This is an archived article that was published on sltrib.com in 2016, and information in the article may be outdated. It is provided only for personal research purposes and may not be reprinted.
Utah roads are becoming deadlier. Last year, 275 people died on them up from 256 in 2014 and 220 in 2013.
That's a jump of 7 percent over one year and 25 percent over two years.
"We're going the wrong direction," Daniel Fuhr, superintendent of the Utah Highway Patrol, said Tuesday as the state released preliminary statistics for the year.
He said the increase may have resulted, in part, from more people traveling more miles because of lower gas prices, a mild winter last year and a growing population. But he places most of the blame on another major factor.
"The increase is because simply 93 percent of the crashes are from human behavior and error," he said. "The increase is because people aren't listening to our message. We tell people, 'Wear you seat belts.' But our seat-belt fatalities are increasing. 'Don't drive impaired,' but our DUI fatalities are increasing. 'Drive the speed limit,' but our speed-related fatalities are increasing. We just need to listen."
Recent increases in fatalities come after a long decline between 2002 and 2012, when annual Utah road deaths had decreased from 329 to 217. They have gone up every year since then.
Carlos Braceras, executive director of the Utah Department of Transportation, said the group with the biggest jump in fatalities last year was pedestrians.
"Two years ago, we were at 30 pedestrian deaths. We went to 37 in 2014. Now we are at 47," he said. "Most of those were in crosswalks or at intersections. It's surprising to us." He added that four of the 11 highway deaths so far in 2016 also involved pedestrians.
So he said the state will launch a new program of ads and education, called "Heads Up," that in part will urge drivers to look for and be aware of pedestrians, bikers and motorcyclists.
"It's not spending even a second to look at your phone or to turn away," he said, "even to adjust the radio."
Braceras noted the campaign will remind bikers and pedestrians to expect the unexpected from drivers because "when you're on your bicycle or walking, you don't have the protection of a 4,000-pound vehicle around you."
One thing officials say did not cause the extra deaths was increasing the speed on urban freeways in December 2014 to 70 mph and raising the speed limit to 85 mph on additional stretches of rural interstates last year.
"We don't see any evidence that the increase in posted speed affected the fatality numbers," Braceras said.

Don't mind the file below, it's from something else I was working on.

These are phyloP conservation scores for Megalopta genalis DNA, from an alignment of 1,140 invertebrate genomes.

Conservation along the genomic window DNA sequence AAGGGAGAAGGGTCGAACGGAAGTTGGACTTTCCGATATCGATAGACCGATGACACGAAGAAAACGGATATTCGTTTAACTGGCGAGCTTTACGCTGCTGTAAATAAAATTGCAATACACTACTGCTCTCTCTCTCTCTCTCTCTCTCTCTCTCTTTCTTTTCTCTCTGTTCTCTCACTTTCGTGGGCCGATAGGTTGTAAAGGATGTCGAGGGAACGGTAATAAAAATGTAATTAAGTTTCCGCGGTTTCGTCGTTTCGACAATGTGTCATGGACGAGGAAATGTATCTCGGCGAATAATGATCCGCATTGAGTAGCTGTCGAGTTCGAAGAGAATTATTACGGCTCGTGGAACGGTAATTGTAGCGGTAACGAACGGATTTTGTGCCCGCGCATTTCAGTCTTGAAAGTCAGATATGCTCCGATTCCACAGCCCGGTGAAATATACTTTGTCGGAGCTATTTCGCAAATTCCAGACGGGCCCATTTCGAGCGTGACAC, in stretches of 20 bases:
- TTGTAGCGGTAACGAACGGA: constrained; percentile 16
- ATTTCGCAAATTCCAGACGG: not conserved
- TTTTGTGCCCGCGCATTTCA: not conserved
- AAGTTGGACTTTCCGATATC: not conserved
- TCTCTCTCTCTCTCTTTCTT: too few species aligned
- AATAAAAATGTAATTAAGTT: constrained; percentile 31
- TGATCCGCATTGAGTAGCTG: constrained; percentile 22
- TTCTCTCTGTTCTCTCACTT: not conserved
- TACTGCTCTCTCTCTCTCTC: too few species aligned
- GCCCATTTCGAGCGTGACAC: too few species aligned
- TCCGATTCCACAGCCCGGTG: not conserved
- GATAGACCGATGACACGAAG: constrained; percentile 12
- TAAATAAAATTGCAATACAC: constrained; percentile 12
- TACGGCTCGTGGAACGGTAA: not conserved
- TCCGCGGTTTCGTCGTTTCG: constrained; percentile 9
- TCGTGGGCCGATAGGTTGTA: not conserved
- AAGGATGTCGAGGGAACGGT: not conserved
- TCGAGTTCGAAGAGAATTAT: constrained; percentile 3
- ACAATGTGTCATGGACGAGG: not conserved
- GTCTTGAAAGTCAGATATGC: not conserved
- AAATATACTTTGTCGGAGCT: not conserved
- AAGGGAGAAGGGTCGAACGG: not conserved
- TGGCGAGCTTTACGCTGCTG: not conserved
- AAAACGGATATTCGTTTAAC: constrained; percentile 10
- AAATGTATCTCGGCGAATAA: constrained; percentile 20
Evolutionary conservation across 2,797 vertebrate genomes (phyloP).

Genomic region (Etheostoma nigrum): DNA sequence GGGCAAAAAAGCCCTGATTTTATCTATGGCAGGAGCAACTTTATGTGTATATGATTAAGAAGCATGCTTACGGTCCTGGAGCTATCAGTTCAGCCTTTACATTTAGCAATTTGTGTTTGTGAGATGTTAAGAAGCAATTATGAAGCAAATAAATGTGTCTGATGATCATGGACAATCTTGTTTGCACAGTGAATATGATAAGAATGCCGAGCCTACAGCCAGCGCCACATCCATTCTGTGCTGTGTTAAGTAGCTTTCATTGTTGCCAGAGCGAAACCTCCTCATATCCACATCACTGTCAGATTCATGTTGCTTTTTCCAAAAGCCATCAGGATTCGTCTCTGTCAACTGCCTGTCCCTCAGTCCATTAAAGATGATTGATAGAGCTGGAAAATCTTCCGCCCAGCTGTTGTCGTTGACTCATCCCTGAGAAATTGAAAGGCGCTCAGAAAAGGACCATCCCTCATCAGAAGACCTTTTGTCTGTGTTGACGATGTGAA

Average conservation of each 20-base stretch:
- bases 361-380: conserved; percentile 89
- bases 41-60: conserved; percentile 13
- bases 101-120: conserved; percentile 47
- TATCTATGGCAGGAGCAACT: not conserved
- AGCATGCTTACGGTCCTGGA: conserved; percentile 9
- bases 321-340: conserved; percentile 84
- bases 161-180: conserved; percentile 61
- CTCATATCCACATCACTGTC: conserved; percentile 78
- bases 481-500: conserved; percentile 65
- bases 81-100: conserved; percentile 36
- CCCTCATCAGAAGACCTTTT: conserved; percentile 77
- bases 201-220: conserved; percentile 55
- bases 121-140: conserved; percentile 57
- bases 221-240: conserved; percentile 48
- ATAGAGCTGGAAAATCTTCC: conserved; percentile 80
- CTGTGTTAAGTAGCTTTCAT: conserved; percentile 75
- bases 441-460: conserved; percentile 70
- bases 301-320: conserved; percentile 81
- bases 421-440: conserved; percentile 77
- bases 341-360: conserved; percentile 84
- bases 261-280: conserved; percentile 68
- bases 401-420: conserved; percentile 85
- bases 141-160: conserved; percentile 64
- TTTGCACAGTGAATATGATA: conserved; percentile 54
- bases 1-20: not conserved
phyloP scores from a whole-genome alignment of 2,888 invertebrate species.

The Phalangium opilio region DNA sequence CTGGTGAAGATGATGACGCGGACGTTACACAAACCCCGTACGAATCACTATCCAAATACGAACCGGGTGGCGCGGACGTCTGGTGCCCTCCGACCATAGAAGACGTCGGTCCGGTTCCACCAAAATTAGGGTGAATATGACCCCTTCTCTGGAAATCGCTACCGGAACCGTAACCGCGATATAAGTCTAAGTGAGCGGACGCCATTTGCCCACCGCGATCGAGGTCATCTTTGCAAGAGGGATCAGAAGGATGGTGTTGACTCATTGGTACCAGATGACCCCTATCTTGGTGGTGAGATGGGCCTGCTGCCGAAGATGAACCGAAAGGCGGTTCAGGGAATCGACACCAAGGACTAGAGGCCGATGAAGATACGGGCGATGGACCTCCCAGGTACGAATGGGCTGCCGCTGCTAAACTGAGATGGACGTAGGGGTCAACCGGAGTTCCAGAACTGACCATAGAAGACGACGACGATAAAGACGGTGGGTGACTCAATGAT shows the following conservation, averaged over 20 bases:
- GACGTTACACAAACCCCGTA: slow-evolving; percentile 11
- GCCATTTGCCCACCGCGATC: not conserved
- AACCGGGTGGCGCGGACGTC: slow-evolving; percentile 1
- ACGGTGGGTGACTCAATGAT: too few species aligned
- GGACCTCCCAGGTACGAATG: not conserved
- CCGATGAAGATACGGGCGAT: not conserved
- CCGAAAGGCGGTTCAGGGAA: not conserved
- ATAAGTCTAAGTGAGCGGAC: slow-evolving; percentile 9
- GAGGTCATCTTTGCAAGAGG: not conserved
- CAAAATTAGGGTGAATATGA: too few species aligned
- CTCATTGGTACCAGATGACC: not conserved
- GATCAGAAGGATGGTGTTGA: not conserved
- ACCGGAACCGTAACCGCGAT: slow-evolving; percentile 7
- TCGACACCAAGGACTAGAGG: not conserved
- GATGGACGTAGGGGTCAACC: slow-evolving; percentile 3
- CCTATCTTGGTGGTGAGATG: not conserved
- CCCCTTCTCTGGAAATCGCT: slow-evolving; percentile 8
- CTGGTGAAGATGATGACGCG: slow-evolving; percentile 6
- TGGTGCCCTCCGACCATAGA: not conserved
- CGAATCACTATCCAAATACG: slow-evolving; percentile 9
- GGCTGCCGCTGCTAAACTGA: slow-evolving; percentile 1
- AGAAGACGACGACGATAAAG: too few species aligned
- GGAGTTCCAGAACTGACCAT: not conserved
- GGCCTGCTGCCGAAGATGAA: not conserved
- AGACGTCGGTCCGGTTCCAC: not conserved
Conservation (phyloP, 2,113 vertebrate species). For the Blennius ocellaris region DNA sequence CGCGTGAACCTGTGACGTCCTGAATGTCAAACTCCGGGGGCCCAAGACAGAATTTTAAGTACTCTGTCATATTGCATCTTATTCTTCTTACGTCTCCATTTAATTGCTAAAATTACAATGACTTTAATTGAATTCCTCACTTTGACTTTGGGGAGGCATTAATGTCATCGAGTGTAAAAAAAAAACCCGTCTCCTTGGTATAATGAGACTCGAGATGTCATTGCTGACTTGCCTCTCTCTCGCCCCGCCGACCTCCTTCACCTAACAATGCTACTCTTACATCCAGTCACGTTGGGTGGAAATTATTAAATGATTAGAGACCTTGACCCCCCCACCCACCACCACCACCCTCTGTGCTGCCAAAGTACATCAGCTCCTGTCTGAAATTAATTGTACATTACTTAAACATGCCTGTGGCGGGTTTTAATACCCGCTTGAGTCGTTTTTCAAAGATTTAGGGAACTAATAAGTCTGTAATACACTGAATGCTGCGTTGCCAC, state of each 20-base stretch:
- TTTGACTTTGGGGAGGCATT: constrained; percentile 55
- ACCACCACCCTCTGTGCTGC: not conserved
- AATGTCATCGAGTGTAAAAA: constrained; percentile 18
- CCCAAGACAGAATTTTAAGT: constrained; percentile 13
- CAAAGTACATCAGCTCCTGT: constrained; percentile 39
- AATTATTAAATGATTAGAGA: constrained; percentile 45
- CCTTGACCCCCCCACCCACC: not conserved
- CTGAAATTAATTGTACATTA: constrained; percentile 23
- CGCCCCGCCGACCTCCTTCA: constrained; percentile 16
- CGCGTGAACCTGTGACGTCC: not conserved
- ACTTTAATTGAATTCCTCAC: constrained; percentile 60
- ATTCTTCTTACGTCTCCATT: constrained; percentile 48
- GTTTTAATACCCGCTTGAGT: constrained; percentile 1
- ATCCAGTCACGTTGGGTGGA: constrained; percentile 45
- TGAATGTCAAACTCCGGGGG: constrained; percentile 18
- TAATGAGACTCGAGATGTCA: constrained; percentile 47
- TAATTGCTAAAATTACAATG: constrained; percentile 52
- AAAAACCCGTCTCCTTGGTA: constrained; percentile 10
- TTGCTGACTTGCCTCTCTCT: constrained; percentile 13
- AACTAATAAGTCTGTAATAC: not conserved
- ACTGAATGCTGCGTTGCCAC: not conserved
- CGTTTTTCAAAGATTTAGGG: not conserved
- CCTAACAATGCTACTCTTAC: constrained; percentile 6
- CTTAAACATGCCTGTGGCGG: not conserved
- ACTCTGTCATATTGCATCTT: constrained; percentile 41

He explained that "75 percent of our fatalities are not on the interstates," but on smaller roads. "If you look year over year, it sits at about the same percentage," and the higher speed limit apparently did not boost freeway deaths.
Fuhr said speed was determined to be a factor in 58 deaths during 2015, but most of the vehicles involved were going well beyond the speed limit or were traveling too fast for conditions during bad weather.
He said the new higher speed limits themselves did not appear to be a factor in those fatalities.
The state released numerous statistics about the deaths, including:
• Among those who died, 187 were motorists, 47 were pedestrians, 36 were motorcyclists and five were bicyclists.
• Leading causes included: improper restraint, 86 victims (31 percent of the total); DUI, 75; aggressive driving (including 58 that involved speed), 64; distracted driving, 27; and drowsy driving, 14. Some accidents involved multiple reasons.
• The deadliest roads, by total victims, were: Interstate 15, 36; U.S. 89, 13; Interstate 80, 12; Interstate 70, 10; U.S. 6, 11; and U.S. 40 and State Road 68, seven each.
• Most fatal accidents occurred during good weather conditions: 81 percent when roads were dry and 70 percent when the weather was clear.
• Counties with the most fatalities were: Salt Lake, 74; Utah, 37; Weber, 20; Washington, 17; Box Elder, 16; and Tooele, 15.
Utah, for years, has operated its Zero Fatalities educational program seeking to lower the highway death rate. Braceras and Fuhr said it is painful to see statistics go the opposite direction despite that program.
"People often mock the Zero Fatalities campaign, and say there is no way we can have zero fatalities," Fuhr said. "Well, what's acceptable? Is it acceptable for a member of your family to be one of those fatalities? Absolutely not."
Officials noted that Utah did have 176 days last year with no fatalities. Also, Garfield, Juab, Piute and Rich counties had no road deaths that year. Fuhr said it helps show the goal can be achievable "if people listen to our message."